The young are fed insects only. The parent bird will transfer the insect from its beak into the chick's beak. This beak to beak feeding occurs for the first seven to about 10 days of the chick's life. After that the chicks will start to feed itself and eat grains as well as insects.


  • Nesting months: Spring and summer.  Most do not breed in the colder months, however, some may breed year round if conditions are suitable.
  • Nest location: On the floor in a nest usually at the back of the aviary in a secluded spot.
  • Nest material: They may build a substantial nest of dry grasses and other materials and lined with soft materials.
  • Who incubates the egg/s: Hen / Cock / both share.

Breeding: Egg Colour Greyish white with coloured speckles.  Clutch/s per year.. multiple - up to 4 is possible.  Eggs per nest  4 - 5.  Incubation approx. 14 days.  Independent approx. 3 -4 weeks.

Compatible with most finches, small parrots, doves and pigeons. Best breeding results are with one pair per aviary.  They develop strong pair bonds.  Easy to breed if the aviary is to their liking.  Once the hen has laid a full clutch many aviculturalists will remove the hen so the cock bird is not distracted from his duty of incubating the eggs and raising the young.  When the babies hatch the cock bird supplies food from his beak directly into the babies beak.  Generally the hen does not get involved in the feeding and raising of the young.  The young will start to feed themselves during the second week.  The cock bird will offer the young food till they become independent at the about the 3rd or 4th week.

Instead of moving the hen after she has laid, the hen and cock bird/s can be kept together throughout the year.  One hen per aviary, but, more than one cock bird can be housed with each hen.  This requires less aviaries and makes for less handling of birds.

A spare aviary may be required to accommodate the young when they become fully independent.  Avoid over-crowding in the breeding birds aviary.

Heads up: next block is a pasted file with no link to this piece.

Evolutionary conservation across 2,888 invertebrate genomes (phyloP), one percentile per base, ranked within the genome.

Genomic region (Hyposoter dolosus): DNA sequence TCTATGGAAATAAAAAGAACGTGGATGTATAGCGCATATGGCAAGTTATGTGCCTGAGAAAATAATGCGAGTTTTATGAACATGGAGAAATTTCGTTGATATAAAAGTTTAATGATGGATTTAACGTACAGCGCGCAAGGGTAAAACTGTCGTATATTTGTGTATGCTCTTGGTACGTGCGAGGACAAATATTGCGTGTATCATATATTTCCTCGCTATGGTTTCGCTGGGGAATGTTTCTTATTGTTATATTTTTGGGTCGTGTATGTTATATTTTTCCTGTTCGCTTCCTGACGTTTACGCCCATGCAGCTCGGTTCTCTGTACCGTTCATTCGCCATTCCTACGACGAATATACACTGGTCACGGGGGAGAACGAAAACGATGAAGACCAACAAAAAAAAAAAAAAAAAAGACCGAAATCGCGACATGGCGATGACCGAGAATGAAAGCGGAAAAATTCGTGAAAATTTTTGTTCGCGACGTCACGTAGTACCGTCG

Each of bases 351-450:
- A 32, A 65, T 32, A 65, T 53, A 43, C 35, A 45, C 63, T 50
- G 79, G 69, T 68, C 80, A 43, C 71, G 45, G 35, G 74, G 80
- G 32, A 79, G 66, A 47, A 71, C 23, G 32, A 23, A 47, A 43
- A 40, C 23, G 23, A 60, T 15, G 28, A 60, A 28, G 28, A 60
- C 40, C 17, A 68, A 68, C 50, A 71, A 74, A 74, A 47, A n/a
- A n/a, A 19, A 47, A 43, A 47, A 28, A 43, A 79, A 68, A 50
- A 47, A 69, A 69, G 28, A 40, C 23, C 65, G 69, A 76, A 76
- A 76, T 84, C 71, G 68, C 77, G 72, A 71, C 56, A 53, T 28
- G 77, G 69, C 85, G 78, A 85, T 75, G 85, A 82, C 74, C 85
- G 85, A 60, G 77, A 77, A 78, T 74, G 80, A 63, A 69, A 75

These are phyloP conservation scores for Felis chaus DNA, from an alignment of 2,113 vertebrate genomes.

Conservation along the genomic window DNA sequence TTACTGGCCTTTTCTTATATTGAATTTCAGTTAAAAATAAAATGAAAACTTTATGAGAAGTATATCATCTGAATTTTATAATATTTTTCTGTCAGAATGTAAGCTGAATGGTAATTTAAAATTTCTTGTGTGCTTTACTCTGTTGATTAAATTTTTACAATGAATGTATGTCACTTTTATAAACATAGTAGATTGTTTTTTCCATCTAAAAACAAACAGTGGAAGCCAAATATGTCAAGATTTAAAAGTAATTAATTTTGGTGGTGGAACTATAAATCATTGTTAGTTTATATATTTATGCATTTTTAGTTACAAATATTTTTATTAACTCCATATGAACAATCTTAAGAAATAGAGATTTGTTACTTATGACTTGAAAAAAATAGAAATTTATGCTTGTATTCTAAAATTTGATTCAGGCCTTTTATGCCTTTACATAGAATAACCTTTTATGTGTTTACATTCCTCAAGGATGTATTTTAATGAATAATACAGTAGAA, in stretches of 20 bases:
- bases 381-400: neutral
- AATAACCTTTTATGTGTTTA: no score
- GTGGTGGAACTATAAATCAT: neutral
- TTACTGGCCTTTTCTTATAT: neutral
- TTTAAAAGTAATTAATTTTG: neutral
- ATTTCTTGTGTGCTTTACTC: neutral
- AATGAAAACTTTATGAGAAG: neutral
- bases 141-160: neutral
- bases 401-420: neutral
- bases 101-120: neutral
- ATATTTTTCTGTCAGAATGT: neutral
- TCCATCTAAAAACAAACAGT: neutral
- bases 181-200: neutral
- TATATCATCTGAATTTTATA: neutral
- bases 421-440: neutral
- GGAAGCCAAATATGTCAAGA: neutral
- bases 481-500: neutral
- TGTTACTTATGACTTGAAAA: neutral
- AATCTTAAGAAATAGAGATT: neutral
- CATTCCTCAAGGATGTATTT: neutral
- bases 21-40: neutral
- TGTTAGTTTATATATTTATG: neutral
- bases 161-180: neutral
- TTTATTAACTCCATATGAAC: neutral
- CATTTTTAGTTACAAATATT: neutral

Adequate supply of insects is essential at breeding time.

The young grow rapidly and can be as big as the adults by the age of 4 weeks.  Leg ring all birds with closed numbered rings.  This is essential if the young are left in the same aviary as the parent birds.  Without numbered rings, it is often impossible to identify the breeding birds from their young when it comes to removing the young.

Artificial incubation and hand rearing or fostering will not be covered on this web site. It is too complex and diverse in nature to be attempted here.

Health Issues:  Refer to "Avian Health Issues" web page for information and references.

  • Worming and parasite control and Quarantine requirements of new bird/s or sick bird/s are considered to require veterinary advice and therefore not covered on this web site. Refer "Avian Health Issues" web page option.
  • Avian medicine is advancing at a rapid pace. Keep updating your knowledge and skills.

General References: Refer to references listed on "Book References" web page.

Specific References:

  • Australian Aviculture
  • A/A Vol 59 No. 12 Dec 2005 Page 277-281.
  • A/A Vol 59 No. 1 Jan 2005 Page 19-21.

  • A/A Vol 58 No. 2 Feb 2004 Page 35.
  • A/A Vol 57 No. 6 June 2003 Page 132-133.
  • A/A Vol 57 No. 3 Mar 2003 Page 65.
  • A/A Vol 54 No. 12 Dec 2000 Page 274-276
  • A/A Vol 50 No. 4 Apr 1996 Page 82-88
  • A/A Vol 47 No. 3 Mar 1993 Page 59-64 (Inc photo)
  • A/A Vol 36 No. 12 Dec 1982 Page 274-277 (Inc photo)
  • A/A Vol 33 No. 3 Mar 1979 Page 40-42
  • A/A Vol 11 No 9 Sept 1957 Page 133-134.
  • A/A Vol 10 No 8 Aug 1956 Page 100.
  • A/A Vol  5 No 7 Jul 1951 Page 87-88.
  • A/A Vol  5 No 2 Feb 1951 Page 27.
  • A/A Vol  5 No 1 Jan 1951 Page 7.
  • A/A Vol  3 No 9 Sept 1949 Page 99.
  • Australian Birdkeeper